I enjoy celebrating weddings, when it’s a family wedding it’s an even more personal and joyful celebration, when it’s a family wedding being celebrated abroad then it doesn’t get much better.
During the course of the summer I had a cousin getting married in the south of Spain just outside of Malaga. When asked would I like to celebrate the ceremony I had the sun cream and the aftersun in my hands within seconds and began packing my suitcase. There was only about four months to get myself prepared and you couldn’t take any chances. It’s not every day you get offered four days in the sun for one hour’s work. My cousin’s brother lives in Canada and when he suggested getting married I was checking cross-Atlantic flights but then he broke the devastating news that his wife-to-be wanted a traditional Irish wedding. I felt like protesting by saying: ‘I’m sure it rains in Canada as well,’ although in hindsight it was a brilliant family celebration.
So during the dark hours of a Friday morning somewhere around 3.30am I was collected from the parochial house and driven to Belfast International Airport. I was told by the couple collecting me that the airport had a new body scanner and this was causing delays for passengers looking to pass through security. So we arrived in plenty of time which was just as well.
On the journey I was laughing as I listened to two tales, one involving the bride and then one involved the bride and the groom’s mother, her future mother-in-law. Firstly it seems that on the hen weekend personalised t-shirts had been organised for the party. Everyone on the hen had a t-shirt stating whether they the bride, a bridesmaid or mother of the bride etc. When the bride looked at her t-shirt she began to wonder who Bridie was. In confusion her sister turned and explained, it must be one of your friends. Spelling, or reading more to the point, wasn’t their strongest suit on this occasion. I knew this trip would result in a story or two.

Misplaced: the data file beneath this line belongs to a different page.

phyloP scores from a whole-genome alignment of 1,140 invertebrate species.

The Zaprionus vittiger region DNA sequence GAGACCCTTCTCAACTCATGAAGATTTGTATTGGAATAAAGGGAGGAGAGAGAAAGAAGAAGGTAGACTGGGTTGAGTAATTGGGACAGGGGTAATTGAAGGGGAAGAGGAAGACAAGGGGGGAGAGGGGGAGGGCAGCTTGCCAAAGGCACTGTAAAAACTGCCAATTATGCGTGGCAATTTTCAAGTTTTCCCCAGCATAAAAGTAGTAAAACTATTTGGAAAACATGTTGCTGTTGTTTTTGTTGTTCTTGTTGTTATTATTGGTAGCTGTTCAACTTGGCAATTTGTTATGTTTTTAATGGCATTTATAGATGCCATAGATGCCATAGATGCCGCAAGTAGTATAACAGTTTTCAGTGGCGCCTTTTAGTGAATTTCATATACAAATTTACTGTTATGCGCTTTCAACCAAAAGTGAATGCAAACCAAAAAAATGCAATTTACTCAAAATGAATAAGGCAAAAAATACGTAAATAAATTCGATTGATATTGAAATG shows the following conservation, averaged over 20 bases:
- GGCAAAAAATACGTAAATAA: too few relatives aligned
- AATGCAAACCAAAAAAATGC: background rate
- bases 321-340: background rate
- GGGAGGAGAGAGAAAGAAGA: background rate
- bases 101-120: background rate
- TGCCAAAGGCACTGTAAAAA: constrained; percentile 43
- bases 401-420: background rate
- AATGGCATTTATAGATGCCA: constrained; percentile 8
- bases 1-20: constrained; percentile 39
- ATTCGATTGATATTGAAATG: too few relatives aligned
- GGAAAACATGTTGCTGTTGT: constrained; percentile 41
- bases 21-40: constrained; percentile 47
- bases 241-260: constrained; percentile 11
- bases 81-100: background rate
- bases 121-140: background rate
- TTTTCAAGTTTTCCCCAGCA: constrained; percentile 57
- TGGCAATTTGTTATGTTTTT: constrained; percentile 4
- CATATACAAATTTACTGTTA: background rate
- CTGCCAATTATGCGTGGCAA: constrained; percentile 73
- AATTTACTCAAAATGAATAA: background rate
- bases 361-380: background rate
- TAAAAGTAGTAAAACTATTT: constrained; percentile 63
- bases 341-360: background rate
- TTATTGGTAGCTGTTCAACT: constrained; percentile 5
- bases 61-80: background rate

Of course I made the usual promises that what happens in Spain stays in Spain. Thankfully the second story takes place on these shores on the way to the airport. It was the Tuesday before the wedding as the bride, groom and some of the extended family were setting off for Belfast.
Slightly beyond the Glenshane Pass the groom’s mother realised she has forgotten her handbag which contained quite a few essentials for the wedding. In a panic she phones her youngest daughter in Derry who isn’t flying out for another few days. Explaining her dilemma she asks her daughter to look about the house or the driveway for her handbag. Dutifully her daughter goes in search of the bag at three o’clock in the morning. A relieved mother receives a phone call a few minutes later as her daughter informs her of the good news; the bag was soaked but it had been found. It seems the handbag had been left on the roof of the car and fell onto the road as they drove off.
Then her daughter asks, are you sure you haven’t forgotten something else? Her mother says, ‘no’. to which she replies: ‘Well there’s a wedding dress lying in a box out on the road.” This too had been left out of the car amid the last minute panic and turmoil as they rushed to get packed.
When I heard this I couldn’t wait to meet up with the concerned parties. As I checked in, passing through security I was thinking about sending a text only to discover I had forgotten my phone. I had left my mobile in the car with was parked in the long term car park, so I had to ask at security to be allowed back through departures and thankfully they couldn’t have been more helpful. The only problem, although self-inflicted, was the need to queue to pass through security again and the queues were longer this time. All in all the wedding was a great celebration and occasion as another couple set out on the voyage of married life.
Who knows what the future will bring. What we rely on when we commit ourselves to another person, when we chose a certain path in life is the grace God grants us to be true to each other and to be true to ourselves. Each day we have to open our hearts and minds asking for the strength to walk the path of discipleship, to be given the patience, courage and generosity to remain committed and faithful.
This is never easy and no matter who we are or where we come from most of us stand in the midst of many broken and fractured relationships. At some level we are familiar with the pain of those who have shed tears and endured the anguish, shame and anger associated with the ending of a relationship. We pray that God will ease their pain and bring healing into the lives of those who have been damaged and scarred by the turmoil and uncertainty which accompany the reality of separation. Jesus puts before us today the ideal of God’s faithful love, each of us is asked to try and mirror this love in all of our friendships and relationships. God never abandons his children, he keeps calling us back to his promises. May we be a sign to all people of God’s desire to heal our brokenness and heal our pain.